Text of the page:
Today is Tuesday, July 26, the 207th day of 2011. There are 158 days left in the year.
On this date in:
1775: Benjamin Franklin becomes America’s first postmaster-general.
1847: The western African country of Liberia, founded by freed American slaves, declares its independence.
1908: U.S. Attorney General Charles J. Bonaparte orders creation of a force of special agents that is a forerunner of the Federal Bureau of Investigation.
1952: Argentina’s first lady, Eva Peron, dies in Buenos Aires at age 33.
1971: Apollo 15 is launched from Cape Kennedy on America’s fourth manned mission to the moon.
1986: Kidnappers in Lebanon release the Rev. Lawrence Martin Jenco, an American hostage held for nearly 19 months.
American Statesman W. Averell Harriman dies in Yorktown Heights, N.Y., at age 94.
1989: Mark Wellman, a 29-year-old paraplegic, reaches the summit of El Capitan in Yosemite National Park after hauling himself up the granite cliff six inches at a time over nine days.
1990: President George H.W. Bush signs the Americans with Disabilities Act of 1990.
1986: Area officials are brimming with optimism about the U.S. Department of Energy’s preliminary approval of funding for a $235 million coal liquification plant in Warren.
The West Avenue Bridge over the Mahoning River is closed to traffic due to deterioration, the latest of 14 city bridges to be put out of use.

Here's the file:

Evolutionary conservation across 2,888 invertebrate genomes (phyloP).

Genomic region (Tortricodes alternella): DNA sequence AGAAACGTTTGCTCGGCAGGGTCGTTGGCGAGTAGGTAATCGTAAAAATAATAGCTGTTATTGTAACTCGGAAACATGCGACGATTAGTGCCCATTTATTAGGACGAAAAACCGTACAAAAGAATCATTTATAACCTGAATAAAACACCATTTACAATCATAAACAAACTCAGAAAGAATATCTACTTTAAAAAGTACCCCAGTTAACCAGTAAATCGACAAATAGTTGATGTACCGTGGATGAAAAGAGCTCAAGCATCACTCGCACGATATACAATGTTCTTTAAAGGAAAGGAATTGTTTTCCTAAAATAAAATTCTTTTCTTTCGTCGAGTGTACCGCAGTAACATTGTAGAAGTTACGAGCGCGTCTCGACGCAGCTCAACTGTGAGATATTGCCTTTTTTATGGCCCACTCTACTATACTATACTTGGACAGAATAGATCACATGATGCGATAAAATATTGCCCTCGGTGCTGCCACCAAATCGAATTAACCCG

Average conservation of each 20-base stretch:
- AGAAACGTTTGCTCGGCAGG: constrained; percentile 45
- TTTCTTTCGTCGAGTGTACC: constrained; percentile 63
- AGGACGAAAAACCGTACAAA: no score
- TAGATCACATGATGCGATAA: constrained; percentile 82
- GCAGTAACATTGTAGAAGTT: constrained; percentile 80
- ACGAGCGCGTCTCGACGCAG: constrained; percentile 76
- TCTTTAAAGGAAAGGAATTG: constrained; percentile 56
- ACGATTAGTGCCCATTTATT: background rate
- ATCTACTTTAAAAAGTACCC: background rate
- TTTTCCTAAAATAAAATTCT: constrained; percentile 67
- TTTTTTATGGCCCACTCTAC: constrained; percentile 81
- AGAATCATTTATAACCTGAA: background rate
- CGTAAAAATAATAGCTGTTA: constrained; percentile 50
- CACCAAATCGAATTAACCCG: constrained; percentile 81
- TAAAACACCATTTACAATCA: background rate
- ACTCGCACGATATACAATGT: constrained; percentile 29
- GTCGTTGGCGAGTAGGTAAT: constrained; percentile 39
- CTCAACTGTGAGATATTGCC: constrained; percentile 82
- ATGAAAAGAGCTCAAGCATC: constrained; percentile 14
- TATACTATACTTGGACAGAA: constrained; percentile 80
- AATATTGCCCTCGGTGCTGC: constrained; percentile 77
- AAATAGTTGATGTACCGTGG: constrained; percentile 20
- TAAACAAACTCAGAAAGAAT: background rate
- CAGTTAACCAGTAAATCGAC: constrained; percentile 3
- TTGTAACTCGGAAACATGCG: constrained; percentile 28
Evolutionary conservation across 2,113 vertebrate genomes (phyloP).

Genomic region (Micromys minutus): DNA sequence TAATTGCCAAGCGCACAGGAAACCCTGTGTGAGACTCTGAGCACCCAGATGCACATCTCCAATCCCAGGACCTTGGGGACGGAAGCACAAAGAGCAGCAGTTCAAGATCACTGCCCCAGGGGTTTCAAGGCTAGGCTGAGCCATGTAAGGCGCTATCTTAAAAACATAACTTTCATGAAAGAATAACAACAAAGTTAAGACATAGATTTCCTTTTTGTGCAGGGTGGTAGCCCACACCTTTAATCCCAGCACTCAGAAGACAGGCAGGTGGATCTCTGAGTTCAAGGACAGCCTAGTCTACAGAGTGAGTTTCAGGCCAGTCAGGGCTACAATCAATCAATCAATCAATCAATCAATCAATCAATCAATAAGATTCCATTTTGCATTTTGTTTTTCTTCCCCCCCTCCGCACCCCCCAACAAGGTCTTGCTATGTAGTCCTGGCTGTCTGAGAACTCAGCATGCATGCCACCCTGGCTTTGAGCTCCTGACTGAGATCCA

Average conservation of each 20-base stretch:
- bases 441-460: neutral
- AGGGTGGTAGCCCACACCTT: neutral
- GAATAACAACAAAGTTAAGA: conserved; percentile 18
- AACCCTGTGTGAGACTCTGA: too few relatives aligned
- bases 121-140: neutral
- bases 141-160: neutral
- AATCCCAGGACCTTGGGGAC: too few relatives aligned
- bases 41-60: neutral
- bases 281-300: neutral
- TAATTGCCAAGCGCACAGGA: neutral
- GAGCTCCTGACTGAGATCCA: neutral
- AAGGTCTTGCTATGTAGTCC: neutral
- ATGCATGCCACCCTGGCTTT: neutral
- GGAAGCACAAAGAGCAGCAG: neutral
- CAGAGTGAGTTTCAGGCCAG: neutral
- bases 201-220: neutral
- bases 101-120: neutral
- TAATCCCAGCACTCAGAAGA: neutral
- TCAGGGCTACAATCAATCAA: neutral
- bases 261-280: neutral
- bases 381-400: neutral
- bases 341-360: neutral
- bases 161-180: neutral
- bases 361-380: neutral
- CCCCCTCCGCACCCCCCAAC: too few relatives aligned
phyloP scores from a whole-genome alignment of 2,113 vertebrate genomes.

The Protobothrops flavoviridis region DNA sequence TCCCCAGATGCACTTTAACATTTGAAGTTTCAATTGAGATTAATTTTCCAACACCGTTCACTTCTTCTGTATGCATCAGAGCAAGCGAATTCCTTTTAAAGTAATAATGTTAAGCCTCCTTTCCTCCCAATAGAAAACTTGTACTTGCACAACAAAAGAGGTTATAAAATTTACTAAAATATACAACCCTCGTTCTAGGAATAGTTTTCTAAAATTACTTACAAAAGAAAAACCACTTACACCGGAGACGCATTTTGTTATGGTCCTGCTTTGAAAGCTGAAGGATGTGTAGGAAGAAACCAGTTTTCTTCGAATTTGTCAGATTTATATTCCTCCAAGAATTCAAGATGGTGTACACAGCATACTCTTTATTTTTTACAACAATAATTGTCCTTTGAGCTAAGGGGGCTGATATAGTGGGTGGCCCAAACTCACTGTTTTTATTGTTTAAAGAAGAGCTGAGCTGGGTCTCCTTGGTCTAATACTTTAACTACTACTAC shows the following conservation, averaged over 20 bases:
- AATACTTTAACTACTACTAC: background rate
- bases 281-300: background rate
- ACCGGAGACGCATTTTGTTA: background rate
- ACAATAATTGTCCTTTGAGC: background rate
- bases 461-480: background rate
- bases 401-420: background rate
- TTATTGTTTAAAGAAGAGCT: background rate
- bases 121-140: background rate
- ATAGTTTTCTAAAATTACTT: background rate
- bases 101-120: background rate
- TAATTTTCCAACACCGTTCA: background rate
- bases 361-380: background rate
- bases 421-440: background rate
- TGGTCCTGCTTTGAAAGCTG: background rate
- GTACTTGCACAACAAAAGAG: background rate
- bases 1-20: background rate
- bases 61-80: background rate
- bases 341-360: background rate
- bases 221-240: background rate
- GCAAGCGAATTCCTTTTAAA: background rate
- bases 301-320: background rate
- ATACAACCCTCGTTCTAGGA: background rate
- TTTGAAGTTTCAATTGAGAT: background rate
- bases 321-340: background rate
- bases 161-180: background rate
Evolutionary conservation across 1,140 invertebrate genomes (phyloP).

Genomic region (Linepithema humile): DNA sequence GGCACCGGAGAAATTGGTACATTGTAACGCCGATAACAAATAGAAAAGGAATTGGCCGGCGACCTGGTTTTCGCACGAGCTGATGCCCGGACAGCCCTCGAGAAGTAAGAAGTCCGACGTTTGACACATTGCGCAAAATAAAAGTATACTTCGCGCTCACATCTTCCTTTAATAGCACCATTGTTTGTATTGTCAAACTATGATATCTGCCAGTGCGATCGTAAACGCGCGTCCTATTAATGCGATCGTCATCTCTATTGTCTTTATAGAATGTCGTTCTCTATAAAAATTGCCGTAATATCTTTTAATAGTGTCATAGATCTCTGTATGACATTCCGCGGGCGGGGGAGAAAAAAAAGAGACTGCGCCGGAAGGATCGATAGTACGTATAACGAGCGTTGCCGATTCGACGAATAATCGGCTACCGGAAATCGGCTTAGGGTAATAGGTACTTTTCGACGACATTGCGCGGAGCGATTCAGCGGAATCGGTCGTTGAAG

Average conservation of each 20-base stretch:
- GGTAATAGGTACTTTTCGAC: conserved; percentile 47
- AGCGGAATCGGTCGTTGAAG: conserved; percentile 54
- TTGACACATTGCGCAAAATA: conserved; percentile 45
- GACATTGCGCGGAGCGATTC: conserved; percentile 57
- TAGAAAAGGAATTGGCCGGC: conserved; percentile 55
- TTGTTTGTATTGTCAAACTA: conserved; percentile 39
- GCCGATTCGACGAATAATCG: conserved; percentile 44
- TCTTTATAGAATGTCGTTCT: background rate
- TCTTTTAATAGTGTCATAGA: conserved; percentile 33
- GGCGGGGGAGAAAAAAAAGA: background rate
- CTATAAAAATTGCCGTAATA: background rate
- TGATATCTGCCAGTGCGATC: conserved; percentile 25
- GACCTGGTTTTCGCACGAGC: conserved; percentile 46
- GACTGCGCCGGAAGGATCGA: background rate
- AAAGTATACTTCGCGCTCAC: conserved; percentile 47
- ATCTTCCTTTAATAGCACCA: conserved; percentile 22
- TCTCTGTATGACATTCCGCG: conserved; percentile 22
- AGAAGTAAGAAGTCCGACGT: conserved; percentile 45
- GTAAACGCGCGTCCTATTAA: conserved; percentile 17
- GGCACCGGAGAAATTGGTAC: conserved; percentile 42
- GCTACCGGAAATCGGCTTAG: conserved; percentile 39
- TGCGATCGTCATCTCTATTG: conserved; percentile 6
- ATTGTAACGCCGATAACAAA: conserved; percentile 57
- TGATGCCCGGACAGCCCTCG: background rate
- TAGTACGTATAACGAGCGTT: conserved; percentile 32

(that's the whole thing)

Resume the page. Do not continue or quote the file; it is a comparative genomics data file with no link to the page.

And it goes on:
A 25-year-old Youngs-town man who was involved in an altercation at Borts Pool is sentenced to five days in jail by Judge Lloyd R. Haynes and ordered to stay away from Borts Pool.
1971: UAW Local 1112’s new headquarters building is dedicated Reuther Memorial Hall as a tribute to former UAW President Walter Reuther. Among the speakers are Gov. John J. Gilligan, Leonard Woodcock, UAW president, and Victor Reuther, brother of Walter.
The Republic Steel Corp. reports net income for the second quarter is up 73 percent to $18 million over the corresponding quarter a year earlier.
Pianist Van Cliburn and violinist Itzhak Perlman perform with the Cleveland Orchestra at the Blossom Music Festival.
1961: An organization dedicated to seek a homesite memorial for William Holmes McGuffey, who compiled the McGuffey Readers, is formed at a meeting at the Public Library of Youngstown and Mahoning County.
The Youngstown Board of Education approves $326,000 for a fieldhouse-gymnasium that will seat 1,000 at Rayen School.
1936: Two former Youngstowners, Mr. and Mrs. Edward Britt, are believed to be among 161 Americans trapped in the U.S. Embassy in Madrid during the battle between rebels and Spanish forces.
A reduction of nearly $4 in the per capita cost of operation of general departments of Youngstown government and schools was recorded during 1935 as compared to the previous year. The per capita cost stands at $27.34, according to the U.S. Department of Commerce.
Eleanor Holm Jarrett, 22-year-old U.S. swimming star removed from the U.S. Olympic team on charges of drinking and breaking curfew, strikes out at the American Olympic committee, saying at least 100 others broke rules aboard the ocean liner Manhattan en route to the 11th Olympic games and some officers of the committee disgraced themselves during a skit performed for the athletes.